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Can I Survive Bladder Cancer? What Is My Prognosis?

Can I Survive Bladder Cancer? What Is My Prognosis?

A prognosis is a statement about the prospect of surviving and recovering from a disease. It may sound harsh to ask the question, "Can I survive this?" But it's a question most people have when they learn they have cancer. Unfortunately, there isn't an easy answer:

Your chance of recovery depends on a number of things:

  • The type and location of the cancer

  • Its stage

  • How quickly it is likely to grow and spread

  • Your age and general health

  • How you respond to treatment

For bladder cancer that's noninvasive and hasn't spread into the bladder muscle and hasn't spread beyond the bladder, the 5-year relative survival rate is about 96%. If it is invasive but still confined to the bladder, the 5-year relative survival rate falls to 70%. The survival rate drops to about 33% if the cancer has spread to nearby lymph nodes or organs. When bladder cancer has moved beyond the bladder to distant parts of the body, the 5-year survival rate decreases to about 6%.  

Before talking about your prognosis with you, your health care provider will consider all the things that could affect your disease and treatment. Your health care provider will then predict what seems likely to happen. To do that, the health care provider will look at what researchers have found out over many years about thousands of people with bladder cancer. When possible, the health care provider will use statistics for groups of people whose situations are most like yours to make a prediction.

If your cancer is likely to respond well to treatment, your health care provider will say you have a favorable, or good, prognosis. If the cancer is likely to be hard to control, your prognosis may be unfavorable. It is important to keep in mind, though, that a prognosis states what is probable. It is not a prediction of what will happen. No health care provider can be absolutely certain about the outcome.

Some people find it easier to cope when they know their prognosis and the statistics for how well a treatment might work. Other people find statistical information confusing and frightening. Or they might think it is too general to be useful. The health care provider who is most familiar with your situation is in the best position to discuss your prognosis with you and explain what the statistics may mean for you. If you want statistical information, ask your medical team for the most reliable, up-to-date resources. At the same time, you should keep in mind that a person's prognosis may change. A favorable prognosis can change if the cancer progresses. An unfavorable one can change if treatment works. The decision to ask about your prognosis is a personal one. It is up to you to decide how much you want to know.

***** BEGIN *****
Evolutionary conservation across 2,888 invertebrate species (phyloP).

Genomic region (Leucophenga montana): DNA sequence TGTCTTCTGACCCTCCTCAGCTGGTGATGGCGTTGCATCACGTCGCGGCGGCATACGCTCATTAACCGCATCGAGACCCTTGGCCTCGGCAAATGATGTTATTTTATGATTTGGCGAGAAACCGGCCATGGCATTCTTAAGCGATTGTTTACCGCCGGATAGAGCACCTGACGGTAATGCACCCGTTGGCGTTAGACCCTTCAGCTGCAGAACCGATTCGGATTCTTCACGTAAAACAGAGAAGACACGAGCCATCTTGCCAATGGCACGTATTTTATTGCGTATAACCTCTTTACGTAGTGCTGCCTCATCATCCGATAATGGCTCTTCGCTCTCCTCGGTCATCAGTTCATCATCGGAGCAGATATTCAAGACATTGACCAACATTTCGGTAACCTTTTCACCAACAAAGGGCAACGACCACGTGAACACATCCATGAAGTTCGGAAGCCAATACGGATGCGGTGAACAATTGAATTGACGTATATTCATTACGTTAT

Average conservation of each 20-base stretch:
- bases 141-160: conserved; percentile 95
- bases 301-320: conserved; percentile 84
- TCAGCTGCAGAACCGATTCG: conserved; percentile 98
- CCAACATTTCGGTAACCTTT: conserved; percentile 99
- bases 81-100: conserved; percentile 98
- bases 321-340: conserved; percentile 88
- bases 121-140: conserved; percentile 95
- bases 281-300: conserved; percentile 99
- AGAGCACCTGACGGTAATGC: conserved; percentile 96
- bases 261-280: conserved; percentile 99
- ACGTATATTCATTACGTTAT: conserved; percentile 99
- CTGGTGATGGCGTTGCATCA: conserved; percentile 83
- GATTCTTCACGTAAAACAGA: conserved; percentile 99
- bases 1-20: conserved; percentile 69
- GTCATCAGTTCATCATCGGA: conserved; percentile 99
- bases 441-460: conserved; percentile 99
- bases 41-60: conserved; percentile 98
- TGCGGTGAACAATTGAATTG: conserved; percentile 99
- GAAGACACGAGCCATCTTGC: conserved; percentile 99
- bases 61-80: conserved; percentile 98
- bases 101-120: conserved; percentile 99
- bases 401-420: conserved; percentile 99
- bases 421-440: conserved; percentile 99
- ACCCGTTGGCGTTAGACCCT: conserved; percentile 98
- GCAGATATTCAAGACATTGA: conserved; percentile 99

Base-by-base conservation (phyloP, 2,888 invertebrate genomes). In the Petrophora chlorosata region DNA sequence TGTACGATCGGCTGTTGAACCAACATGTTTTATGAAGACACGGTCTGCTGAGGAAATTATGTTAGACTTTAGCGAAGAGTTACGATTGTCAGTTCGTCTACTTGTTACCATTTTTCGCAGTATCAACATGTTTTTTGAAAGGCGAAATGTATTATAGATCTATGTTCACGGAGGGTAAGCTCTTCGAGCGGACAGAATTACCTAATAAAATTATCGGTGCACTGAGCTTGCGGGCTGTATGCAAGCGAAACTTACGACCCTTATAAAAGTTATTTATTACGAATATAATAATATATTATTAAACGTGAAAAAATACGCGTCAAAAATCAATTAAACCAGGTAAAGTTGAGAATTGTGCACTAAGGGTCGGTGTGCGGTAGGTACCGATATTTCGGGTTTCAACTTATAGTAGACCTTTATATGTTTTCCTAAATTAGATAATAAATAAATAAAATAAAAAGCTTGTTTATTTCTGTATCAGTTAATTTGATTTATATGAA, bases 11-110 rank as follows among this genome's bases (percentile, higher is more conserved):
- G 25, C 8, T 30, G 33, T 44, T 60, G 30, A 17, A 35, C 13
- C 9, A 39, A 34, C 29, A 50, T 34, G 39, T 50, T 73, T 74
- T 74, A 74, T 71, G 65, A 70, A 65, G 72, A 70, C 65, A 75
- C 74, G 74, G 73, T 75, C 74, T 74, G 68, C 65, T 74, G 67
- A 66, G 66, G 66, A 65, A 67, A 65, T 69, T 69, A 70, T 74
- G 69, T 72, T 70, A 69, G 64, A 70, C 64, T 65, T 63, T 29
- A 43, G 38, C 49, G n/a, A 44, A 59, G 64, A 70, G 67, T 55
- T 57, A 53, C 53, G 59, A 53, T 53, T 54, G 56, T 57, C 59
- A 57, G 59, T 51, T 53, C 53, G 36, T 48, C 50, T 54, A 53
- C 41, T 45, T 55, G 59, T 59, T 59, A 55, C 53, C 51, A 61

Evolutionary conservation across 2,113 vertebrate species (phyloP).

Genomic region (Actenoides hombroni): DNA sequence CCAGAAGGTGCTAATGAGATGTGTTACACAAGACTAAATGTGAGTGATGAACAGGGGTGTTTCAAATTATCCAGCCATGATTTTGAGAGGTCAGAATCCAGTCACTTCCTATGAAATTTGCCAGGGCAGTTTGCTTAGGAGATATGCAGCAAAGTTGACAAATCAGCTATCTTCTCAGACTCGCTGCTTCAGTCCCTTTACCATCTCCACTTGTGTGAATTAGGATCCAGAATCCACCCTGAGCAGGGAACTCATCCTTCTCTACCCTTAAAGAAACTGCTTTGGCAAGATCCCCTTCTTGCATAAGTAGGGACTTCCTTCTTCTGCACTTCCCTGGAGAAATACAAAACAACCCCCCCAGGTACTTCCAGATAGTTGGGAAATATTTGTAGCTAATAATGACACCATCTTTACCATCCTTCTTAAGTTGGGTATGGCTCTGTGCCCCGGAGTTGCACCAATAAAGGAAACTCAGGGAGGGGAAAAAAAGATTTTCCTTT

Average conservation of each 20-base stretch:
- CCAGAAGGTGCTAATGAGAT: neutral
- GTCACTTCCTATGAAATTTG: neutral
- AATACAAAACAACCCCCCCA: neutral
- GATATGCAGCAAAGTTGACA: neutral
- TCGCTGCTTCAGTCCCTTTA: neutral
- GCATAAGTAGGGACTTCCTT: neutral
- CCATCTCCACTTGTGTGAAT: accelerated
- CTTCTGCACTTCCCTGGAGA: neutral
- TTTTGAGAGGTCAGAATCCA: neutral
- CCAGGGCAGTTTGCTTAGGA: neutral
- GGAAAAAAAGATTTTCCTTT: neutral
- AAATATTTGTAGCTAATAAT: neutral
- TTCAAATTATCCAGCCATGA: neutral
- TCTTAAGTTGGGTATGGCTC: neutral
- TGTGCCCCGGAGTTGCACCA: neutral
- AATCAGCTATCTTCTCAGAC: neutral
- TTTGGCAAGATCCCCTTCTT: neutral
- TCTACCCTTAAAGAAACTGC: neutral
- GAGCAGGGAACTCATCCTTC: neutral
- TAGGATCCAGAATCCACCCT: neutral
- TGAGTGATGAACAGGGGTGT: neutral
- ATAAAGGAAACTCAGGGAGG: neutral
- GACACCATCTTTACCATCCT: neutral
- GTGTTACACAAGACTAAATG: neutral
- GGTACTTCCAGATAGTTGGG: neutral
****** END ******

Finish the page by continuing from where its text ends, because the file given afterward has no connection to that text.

What does the 5-year survival rate mean?

Survival rates show what percentage of people with a certain type and stage of cancer who survive the disease for a certain period of time after they are diagnosed. A 5-year survival rate refers to people who are alive at least 5 years after they are diagnosed. These are the people it includes:

  • People who are free of disease

  • People who have few or no signs or symptoms of cancer

  • People who are being treated for cancer

Many people included in the 5-year rate live much longer than 5 years after diagnosis. Also, because the statistic is based on people diagnosed more than 5 years ago, it's possible that the outlook could be better today. People who are more recently diagnosed often have a more favorable outlook. That's because of continuing improvements in treatment.

Survival rates are based on large groups of people. Keep in mind that survival rates do not predict what will happen to someone. No 2 people are exactly the same. Treatment and responses to treatment vary greatly. It makes some sense to plan when you're facing a serious disease. Still, don't allow statistics to dictate your future. There are people who have survived every stage of bladder cancer. There are people who have outlived their health care provider's predictions. Your prognosis gives a perspective, but it is not etched in stone. Try to focus your thoughts on the tens of thousands of people who have survived bladder cancer. You may be one of them.

 
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